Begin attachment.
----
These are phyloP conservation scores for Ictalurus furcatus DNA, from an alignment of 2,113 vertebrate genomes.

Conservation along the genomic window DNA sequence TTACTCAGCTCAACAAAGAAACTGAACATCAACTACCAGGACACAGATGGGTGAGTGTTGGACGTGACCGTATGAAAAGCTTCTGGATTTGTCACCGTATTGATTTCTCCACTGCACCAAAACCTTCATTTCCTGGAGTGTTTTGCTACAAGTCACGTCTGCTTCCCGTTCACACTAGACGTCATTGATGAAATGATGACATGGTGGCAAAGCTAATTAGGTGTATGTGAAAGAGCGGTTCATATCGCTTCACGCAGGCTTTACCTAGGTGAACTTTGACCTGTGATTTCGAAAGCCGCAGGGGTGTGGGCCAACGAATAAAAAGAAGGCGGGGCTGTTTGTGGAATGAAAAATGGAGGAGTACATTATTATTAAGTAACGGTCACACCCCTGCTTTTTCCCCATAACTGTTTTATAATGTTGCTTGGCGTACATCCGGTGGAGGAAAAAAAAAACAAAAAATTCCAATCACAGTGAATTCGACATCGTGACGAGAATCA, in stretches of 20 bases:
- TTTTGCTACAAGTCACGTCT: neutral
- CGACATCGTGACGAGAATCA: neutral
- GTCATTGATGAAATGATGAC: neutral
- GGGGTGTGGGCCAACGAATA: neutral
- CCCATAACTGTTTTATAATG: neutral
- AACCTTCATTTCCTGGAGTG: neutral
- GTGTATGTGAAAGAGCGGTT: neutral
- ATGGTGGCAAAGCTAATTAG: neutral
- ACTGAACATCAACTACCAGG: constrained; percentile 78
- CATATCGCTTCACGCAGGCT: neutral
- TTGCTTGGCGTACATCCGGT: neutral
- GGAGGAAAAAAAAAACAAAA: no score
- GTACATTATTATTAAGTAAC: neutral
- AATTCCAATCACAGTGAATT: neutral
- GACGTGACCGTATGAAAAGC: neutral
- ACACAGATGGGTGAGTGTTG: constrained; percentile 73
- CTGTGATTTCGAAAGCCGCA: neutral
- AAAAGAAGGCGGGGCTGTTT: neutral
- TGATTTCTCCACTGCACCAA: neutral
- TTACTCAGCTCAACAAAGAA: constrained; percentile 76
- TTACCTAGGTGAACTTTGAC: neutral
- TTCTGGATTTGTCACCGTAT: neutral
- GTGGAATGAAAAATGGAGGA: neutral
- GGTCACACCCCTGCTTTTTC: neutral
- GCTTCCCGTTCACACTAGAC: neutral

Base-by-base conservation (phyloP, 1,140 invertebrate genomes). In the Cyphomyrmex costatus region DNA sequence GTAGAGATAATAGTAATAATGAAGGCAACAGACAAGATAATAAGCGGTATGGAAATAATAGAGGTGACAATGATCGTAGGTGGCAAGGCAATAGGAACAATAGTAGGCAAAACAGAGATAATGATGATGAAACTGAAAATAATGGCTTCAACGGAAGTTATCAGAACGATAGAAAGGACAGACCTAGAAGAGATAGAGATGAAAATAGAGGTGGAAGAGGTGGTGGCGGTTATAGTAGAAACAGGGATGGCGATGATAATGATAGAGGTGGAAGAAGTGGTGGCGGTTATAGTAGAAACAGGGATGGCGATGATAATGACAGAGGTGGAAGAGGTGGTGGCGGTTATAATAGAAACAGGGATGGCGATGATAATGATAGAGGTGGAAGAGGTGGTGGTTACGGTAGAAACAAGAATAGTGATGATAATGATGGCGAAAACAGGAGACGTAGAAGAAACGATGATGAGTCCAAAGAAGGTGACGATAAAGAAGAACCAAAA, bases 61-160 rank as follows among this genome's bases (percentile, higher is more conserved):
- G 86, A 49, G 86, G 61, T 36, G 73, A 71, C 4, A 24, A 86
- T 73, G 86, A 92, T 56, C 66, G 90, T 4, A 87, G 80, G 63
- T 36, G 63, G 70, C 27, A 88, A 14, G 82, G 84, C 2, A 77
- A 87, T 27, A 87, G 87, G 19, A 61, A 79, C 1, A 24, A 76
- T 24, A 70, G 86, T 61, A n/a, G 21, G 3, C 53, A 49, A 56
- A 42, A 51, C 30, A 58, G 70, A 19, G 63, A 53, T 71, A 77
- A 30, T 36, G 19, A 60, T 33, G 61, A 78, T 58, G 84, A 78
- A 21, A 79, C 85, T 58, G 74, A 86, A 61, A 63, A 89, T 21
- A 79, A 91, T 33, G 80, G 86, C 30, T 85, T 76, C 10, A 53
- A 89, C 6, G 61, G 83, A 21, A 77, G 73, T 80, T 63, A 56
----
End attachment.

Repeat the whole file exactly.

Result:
These are phyloP conservation scores for Ictalurus furcatus DNA, from an alignment of 2,113 vertebrate genomes.

Conservation along the genomic window DNA sequence TTACTCAGCTCAACAAAGAAACTGAACATCAACTACCAGGACACAGATGGGTGAGTGTTGGACGTGACCGTATGAAAAGCTTCTGGATTTGTCACCGTATTGATTTCTCCACTGCACCAAAACCTTCATTTCCTGGAGTGTTTTGCTACAAGTCACGTCTGCTTCCCGTTCACACTAGACGTCATTGATGAAATGATGACATGGTGGCAAAGCTAATTAGGTGTATGTGAAAGAGCGGTTCATATCGCTTCACGCAGGCTTTACCTAGGTGAACTTTGACCTGTGATTTCGAAAGCCGCAGGGGTGTGGGCCAACGAATAAAAAGAAGGCGGGGCTGTTTGTGGAATGAAAAATGGAGGAGTACATTATTATTAAGTAACGGTCACACCCCTGCTTTTTCCCCATAACTGTTTTATAATGTTGCTTGGCGTACATCCGGTGGAGGAAAAAAAAAACAAAAAATTCCAATCACAGTGAATTCGACATCGTGACGAGAATCA, in stretches of 20 bases:
- TTTTGCTACAAGTCACGTCT: neutral
- CGACATCGTGACGAGAATCA: neutral
- GTCATTGATGAAATGATGAC: neutral
- GGGGTGTGGGCCAACGAATA: neutral
- CCCATAACTGTTTTATAATG: neutral
- AACCTTCATTTCCTGGAGTG: neutral
- GTGTATGTGAAAGAGCGGTT: neutral
- ATGGTGGCAAAGCTAATTAG: neutral
- ACTGAACATCAACTACCAGG: constrained; percentile 78
- CATATCGCTTCACGCAGGCT: neutral
- TTGCTTGGCGTACATCCGGT: neutral
- GGAGGAAAAAAAAAACAAAA: no score
- GTACATTATTATTAAGTAAC: neutral
- AATTCCAATCACAGTGAATT: neutral
- GACGTGACCGTATGAAAAGC: neutral
- ACACAGATGGGTGAGTGTTG: constrained; percentile 73
- CTGTGATTTCGAAAGCCGCA: neutral
- AAAAGAAGGCGGGGCTGTTT: neutral
- TGATTTCTCCACTGCACCAA: neutral
- TTACTCAGCTCAACAAAGAA: constrained; percentile 76
- TTACCTAGGTGAACTTTGAC: neutral
- TTCTGGATTTGTCACCGTAT: neutral
- GTGGAATGAAAAATGGAGGA: neutral
- GGTCACACCCCTGCTTTTTC: neutral
- GCTTCCCGTTCACACTAGAC: neutral

Base-by-base conservation (phyloP, 1,140 invertebrate genomes). In the Cyphomyrmex costatus region DNA sequence GTAGAGATAATAGTAATAATGAAGGCAACAGACAAGATAATAAGCGGTATGGAAATAATAGAGGTGACAATGATCGTAGGTGGCAAGGCAATAGGAACAATAGTAGGCAAAACAGAGATAATGATGATGAAACTGAAAATAATGGCTTCAACGGAAGTTATCAGAACGATAGAAAGGACAGACCTAGAAGAGATAGAGATGAAAATAGAGGTGGAAGAGGTGGTGGCGGTTATAGTAGAAACAGGGATGGCGATGATAATGATAGAGGTGGAAGAAGTGGTGGCGGTTATAGTAGAAACAGGGATGGCGATGATAATGACAGAGGTGGAAGAGGTGGTGGCGGTTATAATAGAAACAGGGATGGCGATGATAATGATAGAGGTGGAAGAGGTGGTGGTTACGGTAGAAACAAGAATAGTGATGATAATGATGGCGAAAACAGGAGACGTAGAAGAAACGATGATGAGTCCAAAGAAGGTGACGATAAAGAAGAACCAAAA, bases 61-160 rank as follows among this genome's bases (percentile, higher is more conserved):
- G 86, A 49, G 86, G 61, T 36, G 73, A 71, C 4, A 24, A 86
- T 73, G 86, A 92, T 56, C 66, G 90, T 4, A 87, G 80, G 63
- T 36, G 63, G 70, C 27, A 88, A 14, G 82, G 84, C 2, A 77
- A 87, T 27, A 87, G 87, G 19, A 61, A 79, C 1, A 24, A 76
- T 24, A 70, G 86, T 61, A n/a, G 21, G 3, C 53, A 49, A 56
- A 42, A 51, C 30, A 58, G 70, A 19, G 63, A 53, T 71, A 77
- A 30, T 36, G 19, A 60, T 33, G 61, A 78, T 58, G 84, A 78
- A 21, A 79, C 85, T 58, G 74, A 86, A 61, A 63, A 89, T 21
- A 79, A 91, T 33, G 80, G 86, C 30, T 85, T 76, C 10, A 53
- A 89, C 6, G 61, G 83, A 21, A 77, G 73, T 80, T 63, A 56